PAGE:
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Acid attackers’ parents want restrictions lifted

Moung Srey Mom receives medical attention in Phnom Penh last year for injuries sustained in a 2014 acid attack.
Moung Srey Mom receives medical attention in Phnom Penh last year for injuries sustained in a 2014 acid attack. Eli Meixler

Acid attackers’ parents want restrictions lifted

Two suspects in an acid attack in Takeo province yesterday appealed to the Supreme Court to lift a court-mandated supervision order.

Nhe Deng, 63, and Seng Kimleng, 55, were accused of ordering their children Beng Leakhena and Beng Meas to douse a woman and her 2-year-old daughter with acid during a November 2014 business dispute.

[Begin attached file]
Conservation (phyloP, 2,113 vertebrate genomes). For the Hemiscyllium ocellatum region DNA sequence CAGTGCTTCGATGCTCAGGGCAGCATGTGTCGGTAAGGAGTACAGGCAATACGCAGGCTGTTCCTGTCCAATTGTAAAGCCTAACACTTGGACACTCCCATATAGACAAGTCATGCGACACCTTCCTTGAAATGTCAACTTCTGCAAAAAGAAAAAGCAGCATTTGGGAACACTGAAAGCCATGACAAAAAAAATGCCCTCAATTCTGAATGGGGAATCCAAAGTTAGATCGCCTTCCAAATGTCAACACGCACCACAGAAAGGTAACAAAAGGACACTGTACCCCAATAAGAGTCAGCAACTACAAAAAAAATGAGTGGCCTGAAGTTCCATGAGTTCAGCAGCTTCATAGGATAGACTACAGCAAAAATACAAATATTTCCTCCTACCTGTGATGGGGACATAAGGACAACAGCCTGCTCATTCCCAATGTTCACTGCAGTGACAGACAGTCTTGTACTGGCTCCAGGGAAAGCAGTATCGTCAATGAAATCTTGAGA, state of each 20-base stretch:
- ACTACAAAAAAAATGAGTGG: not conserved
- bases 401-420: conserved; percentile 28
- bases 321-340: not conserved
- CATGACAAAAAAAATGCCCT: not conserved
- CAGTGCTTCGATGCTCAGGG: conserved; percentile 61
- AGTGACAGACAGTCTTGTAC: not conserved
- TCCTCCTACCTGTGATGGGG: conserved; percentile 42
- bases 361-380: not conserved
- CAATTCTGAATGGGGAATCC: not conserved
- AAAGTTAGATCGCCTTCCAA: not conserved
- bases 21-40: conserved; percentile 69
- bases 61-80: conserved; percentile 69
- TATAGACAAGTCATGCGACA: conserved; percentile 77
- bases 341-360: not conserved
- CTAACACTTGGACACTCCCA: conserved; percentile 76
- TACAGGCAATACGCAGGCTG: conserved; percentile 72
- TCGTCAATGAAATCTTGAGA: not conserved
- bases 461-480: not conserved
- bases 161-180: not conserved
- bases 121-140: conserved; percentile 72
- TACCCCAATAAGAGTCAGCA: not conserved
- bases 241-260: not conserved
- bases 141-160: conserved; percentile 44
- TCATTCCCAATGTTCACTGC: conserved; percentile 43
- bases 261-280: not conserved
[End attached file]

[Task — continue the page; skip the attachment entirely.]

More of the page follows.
The victim, Moung Srey Mom, who was pregnant at the time, lost her baby after the attack. Leakhena and Meas fled to Vietnam and remain at large.

A lower court found no evidence that Deng and Kimleng were involved in the attack but still placed the couple under court supervision.

They are not to leave the country or change address without approval, and must attend court when summonsed.

After an Appeals Court request to have the supervision order lifted was denied, Deng and Kimleng turned to the Supreme Court.

Their defence lawyer yesterday reminded the court that witnesses did not see them at the market on the day of the attack.

However, Supreme Court prosecutor Veng Bun Thouen yesterday said he “would like the court to uphold the decision and keep the two under court supervision”.

Srey Mom’s husband Luy Sovannaroth, who went to yesterday’s hearing with their acid-injured daughter, asked the judge to “please find justice for my family”.

The verdict is due March 9.

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